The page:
Her eyes widened in surprise. “I was exhausted,” she blurted out in defense of having slept half the day away. “I’m usually awake at dawn, m’lord, but the journey here was very tiring. What is that pounding noise I’m hearing?” She added the question in an attempt to turn the topic away from her laziness.

“The men are working on the new roof above the great hall.”

He noticed the dark circles under her eyes. Her skin was pale. He was sorry he’d awakened her. Then the hammering started again, and he realized that noise would have shaken her awake anyway. Gabriel decided he shouldn’t have allowed the work on the roof to begin today. His bride needed rest, not distraction.

“Was there something you wanted, m’lord?”

“I wanted to give you your instructions.”

She smiled again, an indication, she hoped, of her willingness to take on whatever duties he wanted to give her.

“Today you will wear the MacBain plaid. Tomorrow you will switch to the Maclaurin colors.”

“I will?”

“You will.”


“You’re mistress here over both clans and must try not to slight either faction. It would be an insult if you wore my colors two days in a row. Do you understand?”

He believed he’d been very specific. “Nay,” she replied. “I don’t understand. Aren’t you laird over both clans?”

“I am.”

“So you are, therefore, considered everyone’s leader?”

“That is so.”

He sounded terribly arrogant. He looked arrogant, too. His presence was . . . commanding. He fairly towered over the bed. And yet he’d been so incredibly gentle last night. The memory of their lovemaking made her sigh.

“Now do you understand me?” he asked, perplexed by the wide-eyed stare she was giving him.

She shook her head, trying to clear her thoughts. “No, I still don’t understand,” she confessed. “If you’re . . .”

“It isn’t your place to understand,” he announced.

She hid her exasperation. He seemed to want her agreement. He wasn’t going to get it. She simply continued to stare at him and wait for his next outrageous remark.

“There is one more instruction I would give you,” Gabriel said. “I don’t want you to concern yourself with work of any kind. I want you to rest.”

She was certain she hadn’t heard him correctly. “Rest?”


“In heaven’s name why?”

He frowned over her incredulous expression. It was apparent to him why she should rest. Still, if she needed to hear his reason, he would give it.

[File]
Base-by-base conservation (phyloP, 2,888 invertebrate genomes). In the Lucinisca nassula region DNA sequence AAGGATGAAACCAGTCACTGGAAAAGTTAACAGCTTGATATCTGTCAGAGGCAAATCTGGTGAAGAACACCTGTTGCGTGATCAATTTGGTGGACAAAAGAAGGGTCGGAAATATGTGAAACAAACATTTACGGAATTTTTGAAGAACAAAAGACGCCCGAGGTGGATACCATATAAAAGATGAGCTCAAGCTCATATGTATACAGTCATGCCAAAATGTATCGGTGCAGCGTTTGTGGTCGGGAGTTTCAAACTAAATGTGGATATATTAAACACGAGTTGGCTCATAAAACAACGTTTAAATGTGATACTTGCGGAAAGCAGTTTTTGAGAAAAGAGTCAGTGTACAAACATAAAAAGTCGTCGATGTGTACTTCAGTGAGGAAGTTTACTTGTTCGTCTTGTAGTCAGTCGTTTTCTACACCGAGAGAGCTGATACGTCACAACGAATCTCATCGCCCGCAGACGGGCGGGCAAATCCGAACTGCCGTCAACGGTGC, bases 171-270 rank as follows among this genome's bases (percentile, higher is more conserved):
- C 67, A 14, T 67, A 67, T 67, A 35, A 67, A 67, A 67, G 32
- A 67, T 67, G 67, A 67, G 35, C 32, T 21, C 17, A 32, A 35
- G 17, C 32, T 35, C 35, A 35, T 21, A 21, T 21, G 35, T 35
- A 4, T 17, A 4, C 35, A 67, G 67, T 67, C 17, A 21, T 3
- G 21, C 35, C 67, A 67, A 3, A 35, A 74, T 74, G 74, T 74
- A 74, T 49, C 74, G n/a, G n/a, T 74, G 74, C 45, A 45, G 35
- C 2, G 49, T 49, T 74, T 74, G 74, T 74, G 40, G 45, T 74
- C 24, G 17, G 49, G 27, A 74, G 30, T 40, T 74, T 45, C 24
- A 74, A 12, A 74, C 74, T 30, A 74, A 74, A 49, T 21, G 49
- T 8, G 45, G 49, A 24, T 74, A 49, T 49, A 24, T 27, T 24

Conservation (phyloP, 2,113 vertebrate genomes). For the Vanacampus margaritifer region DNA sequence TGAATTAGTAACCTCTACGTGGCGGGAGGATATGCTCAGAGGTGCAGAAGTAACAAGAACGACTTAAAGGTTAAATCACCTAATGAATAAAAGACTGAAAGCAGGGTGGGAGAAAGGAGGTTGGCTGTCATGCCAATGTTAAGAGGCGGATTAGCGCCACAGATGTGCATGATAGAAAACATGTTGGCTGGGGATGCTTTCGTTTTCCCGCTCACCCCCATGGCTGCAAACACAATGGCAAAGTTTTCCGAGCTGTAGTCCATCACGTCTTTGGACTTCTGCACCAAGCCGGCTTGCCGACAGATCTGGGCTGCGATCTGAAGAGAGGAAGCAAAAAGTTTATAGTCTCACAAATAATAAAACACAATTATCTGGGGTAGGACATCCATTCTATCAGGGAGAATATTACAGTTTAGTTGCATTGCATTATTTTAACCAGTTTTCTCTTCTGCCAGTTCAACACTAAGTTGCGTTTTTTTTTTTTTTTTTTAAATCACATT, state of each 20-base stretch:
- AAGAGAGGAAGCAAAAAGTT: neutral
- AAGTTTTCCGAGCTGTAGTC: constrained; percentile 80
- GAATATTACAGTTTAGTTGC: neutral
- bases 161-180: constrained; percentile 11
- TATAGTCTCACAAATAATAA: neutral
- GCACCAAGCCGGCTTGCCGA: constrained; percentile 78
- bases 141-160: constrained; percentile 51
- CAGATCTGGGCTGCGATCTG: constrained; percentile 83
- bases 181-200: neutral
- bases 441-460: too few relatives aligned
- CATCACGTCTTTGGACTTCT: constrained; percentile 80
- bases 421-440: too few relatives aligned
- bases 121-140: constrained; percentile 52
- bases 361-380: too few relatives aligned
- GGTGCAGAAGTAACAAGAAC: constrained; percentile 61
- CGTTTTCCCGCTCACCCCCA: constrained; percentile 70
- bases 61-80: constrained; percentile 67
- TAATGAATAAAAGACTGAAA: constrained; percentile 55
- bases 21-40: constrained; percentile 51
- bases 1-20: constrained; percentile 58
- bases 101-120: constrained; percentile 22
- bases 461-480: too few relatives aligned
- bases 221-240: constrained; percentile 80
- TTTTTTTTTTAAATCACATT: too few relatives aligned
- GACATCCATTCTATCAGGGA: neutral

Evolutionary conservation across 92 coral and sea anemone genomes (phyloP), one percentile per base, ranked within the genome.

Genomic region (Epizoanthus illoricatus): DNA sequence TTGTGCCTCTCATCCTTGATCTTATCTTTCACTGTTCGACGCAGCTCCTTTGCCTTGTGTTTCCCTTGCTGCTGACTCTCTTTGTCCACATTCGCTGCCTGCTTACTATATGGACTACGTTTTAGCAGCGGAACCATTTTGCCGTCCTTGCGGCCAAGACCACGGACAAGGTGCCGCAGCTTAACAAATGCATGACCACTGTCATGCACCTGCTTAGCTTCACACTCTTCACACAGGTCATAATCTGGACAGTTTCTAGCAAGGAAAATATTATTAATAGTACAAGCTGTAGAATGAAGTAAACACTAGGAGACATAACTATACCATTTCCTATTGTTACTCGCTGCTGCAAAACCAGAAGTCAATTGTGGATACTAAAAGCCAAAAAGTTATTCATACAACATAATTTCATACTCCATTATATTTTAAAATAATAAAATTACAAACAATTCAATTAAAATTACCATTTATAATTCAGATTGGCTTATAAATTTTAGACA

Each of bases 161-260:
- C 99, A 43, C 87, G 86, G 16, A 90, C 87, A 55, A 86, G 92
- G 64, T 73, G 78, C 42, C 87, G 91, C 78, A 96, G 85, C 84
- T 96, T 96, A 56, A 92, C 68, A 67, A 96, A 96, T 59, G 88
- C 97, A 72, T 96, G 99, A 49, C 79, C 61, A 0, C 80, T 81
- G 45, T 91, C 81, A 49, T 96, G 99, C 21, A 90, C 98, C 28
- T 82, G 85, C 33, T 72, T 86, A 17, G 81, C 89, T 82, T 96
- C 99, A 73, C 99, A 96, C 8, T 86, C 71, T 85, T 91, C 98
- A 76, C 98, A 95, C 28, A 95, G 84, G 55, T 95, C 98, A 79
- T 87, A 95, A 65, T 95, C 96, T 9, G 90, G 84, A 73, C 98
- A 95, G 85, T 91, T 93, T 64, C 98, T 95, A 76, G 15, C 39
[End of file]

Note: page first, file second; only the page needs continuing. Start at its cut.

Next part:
“It’s going to take you time to recover.”

“Recover from what?”

“From your journey here.”

“But I’ve already recovered, m’lord. I slept the morning away. I’m fully rested now.”

He turned to leave. “Gabriel?” she called out to stop him.

“I asked you not to call me by that name.”

“Last night you demanded I say your name,” she reminded him.


She immediately started blushing. “When we were . . . kissing.”

He remembered. “That was different,” he told her.

“What was? Kissing me or demanding I say your name?”

He didn’t answer her.

“Gabriel is a fine name.”

“I am through discussing this,” he announced.

She didn’t know what to make of his behavior. She decided to put the matter of his name aside for the moment. He was reaching for the door latch and she wanted to ask him something before he left. “May I go hunting this afternoon?”

“I’ve just explained I want you to rest. Don’t make me repeat myself.”

“But you aren’t making any sense at all, m’lord.”

He turned around and walked back to the side of the bed. He looked irritated, but only mildly so.

He didn’t intimidate her. The realization popped into her mind all at once. She smiled in reaction. She didn’t understand why she felt that way, but she did. She was actually speaking her mind. too, and that was a pleasant first in a long, long while. It felt . . . liberating.

“I’ve already explained I’ve recovered from my journey here,” she reminded him.

He clasped her jaw in his hand and tilted her head back so she would have to look into his eyes. He almost smiled when he saw how disgruntled she looked.

“There is another reason I want you to rest.” he announced.

She gently nudged his hand away. She was getting a crick in her neck looking up at him. “And what might your reason be, m’lord?”

“You’re weak.”

She shook her head. “You mentioned that opinion last night, husband. It wasn’t true then and it isn’t true now.”

“You are weak, Johanna,” he repeated, ignoring her protest. “It’s going to take you time to build up your strength. I’m aware of your limitations, even if you aren’t.”

He didn’t give her time to argue over his decision. He leaned down, kissed her, and then left the chamber.

As soon as the door closed behind him, she threw off the covers and got out of bed.